Karen, fifty, married to Kip, fifty-five, for thirty years, says “I just realized that my husband is so anxious.” “After thirty years you realize this?” I ask, wondering how this happens that decades into a relationship new ideas are formed. “Well, yes, I know it sounds ridiculous, but last night as I was talking to him, I realized that the expression on his face was anxiety and not ‘spacing out’ like I used to believe.” “Tell me more,” I say, so curious about this pivotal moment. “We were talking about our financial situation and I was saying that I was worried about our retirement and he just went mute and in the past I thought he did not like to talk about this subject, but suddenly, I realized that it makes him anxious and that is why he does not like to talk about it. I never saw it as anxiety. I just saw it as avoidance. Now, I see that the avoidance is because of anxiety. Maybe I got this idea from reading your blog, but when I thought about it, his behavior made so much sense to me.” Karen says with the excitement of figuring out a puzzle.
“Did you tell Kip about your insight?” I ask, wondering if she had the courage to share her idea with Kip and wondering if he had the courage to consider this notion. “Yes, I did and he said he would think about it, so I was pleased with that.” “Is he anxious about other things?” I ask, wondering if there is a bigger theme in their relationship. “Yes, anything that has to do with losing control he gets anxious about. He seems anxious that I am going to gain a lot of weight and that really bothers me too.” Karen says with a feeling of irritability that his anxiety is infectious. “Maybe if he understands his anxiety then he can at least identify his feelings and communicate on that level and not on the level of the number on a scale.” I say, highlighting that this insight, if it fits Kip, could cause a major change in their communication style. “That would be interesting, after all these years.” Karen says, losing her irritable tone and regaining her enthusiasm.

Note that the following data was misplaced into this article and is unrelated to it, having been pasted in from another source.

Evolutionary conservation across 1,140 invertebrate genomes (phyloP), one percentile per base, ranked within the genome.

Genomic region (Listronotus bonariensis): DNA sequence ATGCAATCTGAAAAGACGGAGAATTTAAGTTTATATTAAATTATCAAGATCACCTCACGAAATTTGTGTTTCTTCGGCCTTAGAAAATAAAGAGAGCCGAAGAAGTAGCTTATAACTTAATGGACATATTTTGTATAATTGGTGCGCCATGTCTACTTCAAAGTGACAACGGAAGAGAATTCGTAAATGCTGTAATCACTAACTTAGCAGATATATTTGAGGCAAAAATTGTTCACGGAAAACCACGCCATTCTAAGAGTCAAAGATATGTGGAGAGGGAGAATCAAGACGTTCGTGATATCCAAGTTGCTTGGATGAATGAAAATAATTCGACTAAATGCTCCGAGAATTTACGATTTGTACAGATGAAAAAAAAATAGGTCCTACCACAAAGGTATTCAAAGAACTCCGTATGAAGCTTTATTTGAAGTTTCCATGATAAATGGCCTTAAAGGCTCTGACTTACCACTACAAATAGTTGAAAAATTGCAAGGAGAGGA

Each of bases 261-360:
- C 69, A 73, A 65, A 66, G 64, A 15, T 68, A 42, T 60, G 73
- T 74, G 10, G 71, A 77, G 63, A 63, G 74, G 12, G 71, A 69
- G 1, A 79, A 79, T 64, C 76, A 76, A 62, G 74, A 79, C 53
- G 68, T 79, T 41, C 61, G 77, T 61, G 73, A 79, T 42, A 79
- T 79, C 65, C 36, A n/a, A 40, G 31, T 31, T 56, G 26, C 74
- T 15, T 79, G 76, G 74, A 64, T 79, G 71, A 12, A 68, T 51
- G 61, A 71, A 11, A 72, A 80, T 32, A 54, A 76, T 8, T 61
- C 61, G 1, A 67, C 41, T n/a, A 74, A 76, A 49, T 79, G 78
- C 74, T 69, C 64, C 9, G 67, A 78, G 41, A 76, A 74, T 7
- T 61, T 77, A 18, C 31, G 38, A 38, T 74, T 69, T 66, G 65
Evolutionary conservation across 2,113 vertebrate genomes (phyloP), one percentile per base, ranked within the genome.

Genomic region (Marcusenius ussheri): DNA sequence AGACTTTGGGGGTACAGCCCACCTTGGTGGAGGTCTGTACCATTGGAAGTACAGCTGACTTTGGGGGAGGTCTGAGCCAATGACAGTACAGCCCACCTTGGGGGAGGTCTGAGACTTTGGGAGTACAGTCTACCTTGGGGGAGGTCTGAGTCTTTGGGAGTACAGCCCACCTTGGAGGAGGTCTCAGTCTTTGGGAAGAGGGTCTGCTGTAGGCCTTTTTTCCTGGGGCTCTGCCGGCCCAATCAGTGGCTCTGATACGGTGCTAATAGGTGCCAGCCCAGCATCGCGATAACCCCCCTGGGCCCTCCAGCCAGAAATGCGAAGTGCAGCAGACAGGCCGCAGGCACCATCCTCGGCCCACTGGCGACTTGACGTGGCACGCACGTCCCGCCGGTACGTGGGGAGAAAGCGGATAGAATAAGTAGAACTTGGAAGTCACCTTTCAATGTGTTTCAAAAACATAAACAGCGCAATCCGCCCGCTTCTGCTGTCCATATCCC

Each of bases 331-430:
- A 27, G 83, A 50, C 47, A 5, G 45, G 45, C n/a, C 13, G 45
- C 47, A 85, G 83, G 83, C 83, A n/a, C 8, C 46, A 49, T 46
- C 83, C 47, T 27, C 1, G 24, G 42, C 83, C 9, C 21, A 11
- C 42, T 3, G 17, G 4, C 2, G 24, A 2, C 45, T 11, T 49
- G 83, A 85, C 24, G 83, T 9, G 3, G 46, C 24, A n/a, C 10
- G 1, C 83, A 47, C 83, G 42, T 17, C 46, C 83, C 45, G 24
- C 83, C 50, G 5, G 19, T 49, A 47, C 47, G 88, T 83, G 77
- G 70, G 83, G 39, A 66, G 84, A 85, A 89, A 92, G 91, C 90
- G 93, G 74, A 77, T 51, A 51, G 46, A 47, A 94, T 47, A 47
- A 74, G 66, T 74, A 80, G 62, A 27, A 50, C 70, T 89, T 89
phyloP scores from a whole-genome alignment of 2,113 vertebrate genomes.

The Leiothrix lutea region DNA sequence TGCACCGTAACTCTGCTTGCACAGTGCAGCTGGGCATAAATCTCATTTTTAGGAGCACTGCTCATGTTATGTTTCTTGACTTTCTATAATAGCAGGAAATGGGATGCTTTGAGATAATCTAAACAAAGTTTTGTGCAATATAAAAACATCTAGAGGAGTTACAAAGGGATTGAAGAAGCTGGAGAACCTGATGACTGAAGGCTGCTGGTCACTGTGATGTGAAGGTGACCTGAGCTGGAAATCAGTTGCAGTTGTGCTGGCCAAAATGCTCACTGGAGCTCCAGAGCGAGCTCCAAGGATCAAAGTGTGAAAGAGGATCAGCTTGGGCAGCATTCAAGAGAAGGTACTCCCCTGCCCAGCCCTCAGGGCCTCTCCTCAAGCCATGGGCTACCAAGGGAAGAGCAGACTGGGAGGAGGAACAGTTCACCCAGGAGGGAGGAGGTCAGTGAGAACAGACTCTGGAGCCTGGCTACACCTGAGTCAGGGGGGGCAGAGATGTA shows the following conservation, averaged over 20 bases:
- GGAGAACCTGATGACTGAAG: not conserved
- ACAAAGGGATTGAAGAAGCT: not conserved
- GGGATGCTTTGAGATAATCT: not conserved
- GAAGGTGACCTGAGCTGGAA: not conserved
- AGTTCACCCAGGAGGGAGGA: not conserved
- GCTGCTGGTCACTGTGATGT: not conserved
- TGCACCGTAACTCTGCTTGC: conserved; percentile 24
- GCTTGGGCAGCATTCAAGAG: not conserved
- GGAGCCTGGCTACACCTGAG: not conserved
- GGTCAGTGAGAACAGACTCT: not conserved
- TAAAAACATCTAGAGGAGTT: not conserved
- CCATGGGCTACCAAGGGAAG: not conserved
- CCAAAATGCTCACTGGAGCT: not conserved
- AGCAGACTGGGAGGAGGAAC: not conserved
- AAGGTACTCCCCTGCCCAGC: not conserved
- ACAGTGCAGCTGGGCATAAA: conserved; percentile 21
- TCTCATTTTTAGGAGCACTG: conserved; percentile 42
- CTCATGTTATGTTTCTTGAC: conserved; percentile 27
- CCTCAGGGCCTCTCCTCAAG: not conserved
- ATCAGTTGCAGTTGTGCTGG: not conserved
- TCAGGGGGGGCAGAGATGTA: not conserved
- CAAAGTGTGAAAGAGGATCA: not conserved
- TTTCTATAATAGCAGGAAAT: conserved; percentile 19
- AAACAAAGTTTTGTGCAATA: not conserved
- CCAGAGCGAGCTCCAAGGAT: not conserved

“Anxiety is certainly a complicated feeling. You are right that so much of the time, the person does not even know they are experiencing it, but the people around them know.” I say, repeating a point I make in so many of my lectures. “Yea, but I did not know until now,” Karen repeats with the awe of reflecting over thirty years. “This is what is called the depth of a relationship. New things appear as time marches on.” I say, hoping not to speak in platitudes, but to emphasize that relationships deepen over time such that Karen should not be so mad at herself for not understanding this earlier. “I guess so,” Karen responds with some dismay. “I am glad you found my blog to be useful,” I say, reflecting on her comment and feeling cosy about it at the same time. Maybe the internet has helped Karen and Kip. Maybe I contributed to that through my work with Karen and through my blog. Maybe.
Posted by Dr. Vollmer on April 20, 2012
Posted by Dr. Vollmer on April 13, 2012
Posted by Dr. Vollmer on March 26, 2012
Check it out!!!
Posted by Dr. Vollmer on March 25, 2012